• Jayb

    I would agree somewhat w/ the previous remarks if foreign car companies had thier production lines for plugin or electric vehicles in the U.S. they or the consumer of thier cars should get rebates but lets be careful with calling the Big 3 domestic, some of the assembly lines & parts are made in Canada Mexico and other countries. But really who cares? Lets just promote car companies to get off their buts and turn concepts into production

    Lets focus on increasing CAFE or other measures like the Guzzler Tax to make car companies respond to the demand for more efficent vhiecles including trucks and SUVs Maybe hybrids under 24,000???

    The discussion hosted by Google and others is great but it may only be political theater lets see if real energy solutions can come from a weak congress that wont do anything until the election is over
    it would have been nice if John & Obama would have had the guts to work together and pass a form of the failed cap n trade program but again their is little leadership in helping push real reform to promote hybrids & more efficient technologies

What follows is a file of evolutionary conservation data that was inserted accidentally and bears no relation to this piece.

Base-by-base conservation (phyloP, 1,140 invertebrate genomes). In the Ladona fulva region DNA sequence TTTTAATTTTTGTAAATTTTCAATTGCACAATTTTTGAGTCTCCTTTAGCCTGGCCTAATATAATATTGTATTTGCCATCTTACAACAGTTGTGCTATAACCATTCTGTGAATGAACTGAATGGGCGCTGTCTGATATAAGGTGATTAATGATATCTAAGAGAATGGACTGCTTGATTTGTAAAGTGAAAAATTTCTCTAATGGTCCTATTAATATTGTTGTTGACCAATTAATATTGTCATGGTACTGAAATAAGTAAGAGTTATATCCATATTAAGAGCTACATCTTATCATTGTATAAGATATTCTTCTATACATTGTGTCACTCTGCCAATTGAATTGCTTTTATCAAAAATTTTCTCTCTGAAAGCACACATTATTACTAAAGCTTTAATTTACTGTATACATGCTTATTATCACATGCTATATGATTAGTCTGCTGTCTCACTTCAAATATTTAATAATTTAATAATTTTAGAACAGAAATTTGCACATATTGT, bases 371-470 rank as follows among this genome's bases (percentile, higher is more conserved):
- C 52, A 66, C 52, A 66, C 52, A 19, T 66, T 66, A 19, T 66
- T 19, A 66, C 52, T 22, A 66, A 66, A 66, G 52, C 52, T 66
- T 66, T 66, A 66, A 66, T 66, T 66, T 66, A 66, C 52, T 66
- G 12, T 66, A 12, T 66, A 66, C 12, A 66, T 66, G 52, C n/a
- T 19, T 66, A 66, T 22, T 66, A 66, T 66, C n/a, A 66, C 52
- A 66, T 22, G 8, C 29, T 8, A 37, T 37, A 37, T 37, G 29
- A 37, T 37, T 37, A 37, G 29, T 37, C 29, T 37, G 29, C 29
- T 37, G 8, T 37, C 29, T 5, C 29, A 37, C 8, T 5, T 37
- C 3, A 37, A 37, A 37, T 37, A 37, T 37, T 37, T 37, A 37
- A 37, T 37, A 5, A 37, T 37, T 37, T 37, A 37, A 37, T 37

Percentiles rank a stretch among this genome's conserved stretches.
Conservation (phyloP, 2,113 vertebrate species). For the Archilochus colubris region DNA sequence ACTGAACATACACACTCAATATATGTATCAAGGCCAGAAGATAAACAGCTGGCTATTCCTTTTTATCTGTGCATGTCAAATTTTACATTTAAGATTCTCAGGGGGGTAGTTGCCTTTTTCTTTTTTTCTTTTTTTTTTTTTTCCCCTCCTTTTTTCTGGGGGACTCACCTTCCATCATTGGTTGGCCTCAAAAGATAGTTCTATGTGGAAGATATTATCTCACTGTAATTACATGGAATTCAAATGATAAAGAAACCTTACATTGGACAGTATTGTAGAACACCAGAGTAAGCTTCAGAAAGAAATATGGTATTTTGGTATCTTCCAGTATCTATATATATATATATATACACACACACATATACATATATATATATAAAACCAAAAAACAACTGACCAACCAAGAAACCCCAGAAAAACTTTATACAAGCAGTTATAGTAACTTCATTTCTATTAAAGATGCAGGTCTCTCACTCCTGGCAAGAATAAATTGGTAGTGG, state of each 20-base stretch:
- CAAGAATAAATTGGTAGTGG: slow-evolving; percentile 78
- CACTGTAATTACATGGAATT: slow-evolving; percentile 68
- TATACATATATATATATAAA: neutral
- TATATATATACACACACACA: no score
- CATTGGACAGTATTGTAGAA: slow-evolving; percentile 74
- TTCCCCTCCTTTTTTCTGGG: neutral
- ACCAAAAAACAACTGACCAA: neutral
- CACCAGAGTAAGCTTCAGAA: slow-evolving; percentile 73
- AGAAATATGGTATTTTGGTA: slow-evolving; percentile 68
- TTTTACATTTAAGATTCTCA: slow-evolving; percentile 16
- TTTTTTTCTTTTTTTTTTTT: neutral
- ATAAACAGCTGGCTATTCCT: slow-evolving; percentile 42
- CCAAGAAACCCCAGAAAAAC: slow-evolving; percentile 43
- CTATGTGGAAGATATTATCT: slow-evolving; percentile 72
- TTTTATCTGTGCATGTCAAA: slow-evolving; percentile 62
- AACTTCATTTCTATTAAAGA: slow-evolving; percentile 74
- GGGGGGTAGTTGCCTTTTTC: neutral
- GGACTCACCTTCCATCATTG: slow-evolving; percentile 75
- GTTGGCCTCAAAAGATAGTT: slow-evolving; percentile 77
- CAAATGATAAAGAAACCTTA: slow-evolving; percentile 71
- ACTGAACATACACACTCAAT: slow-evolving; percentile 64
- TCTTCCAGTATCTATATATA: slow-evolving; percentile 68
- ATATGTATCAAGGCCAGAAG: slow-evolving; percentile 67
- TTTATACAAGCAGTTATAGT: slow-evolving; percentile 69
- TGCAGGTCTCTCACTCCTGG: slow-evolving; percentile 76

• sean

    Japanese gov. didn’t give money to T and H.
    Check the facts.
    Even so, u can only blame US car companies for concentrating on monster cars.

  • Anonymous

    i hope to god someone from ford sees this,you guys go to PHOENIX MOTORS and see the FUTURE OF AMERICAN LIGHT TRUCKS. an all electric 4 dr full size piskup this should wake everyone up

  • CLD

    To add to what Sean said, it was the other way around. Toyota and Honda were excluded from PNGV. Toyota responded by launching their own hybrid program because they were afraid of being left behind. Little did they know that the Big-3 had no interest in actually selling their designs (see the GM Precept, Ford Prodigy, and Dodge ESX-3), and once EPA Tier 2 Bin 5 was announced–and Detroit realized they couldn’t use their diesel hybrid designs any more since they would not be able to meet the new air-quality standards imposed by Tier 2 Bin 5–they moved that the Bush administration cancel PNGV entirely in favor of the open-ended FreedomCAR program. Of course, Toyota had already committed to the Prius and Honda never lets Toyota get a step ahead of them. So, voila! We have well-engineered Japanese hybrids selling like hotcakes in the U.S. There is, of course, the Jim Press statement that Toyota did get help in battery development technology from the Japanese government. Toyota has strongly denied this, and Chrysler has tried to downplay the statement somewhat. But it does not change the fact that PNGV was intended to give Detroit a huge head-start and now the Big-3 are scrambling to catch up in their own game.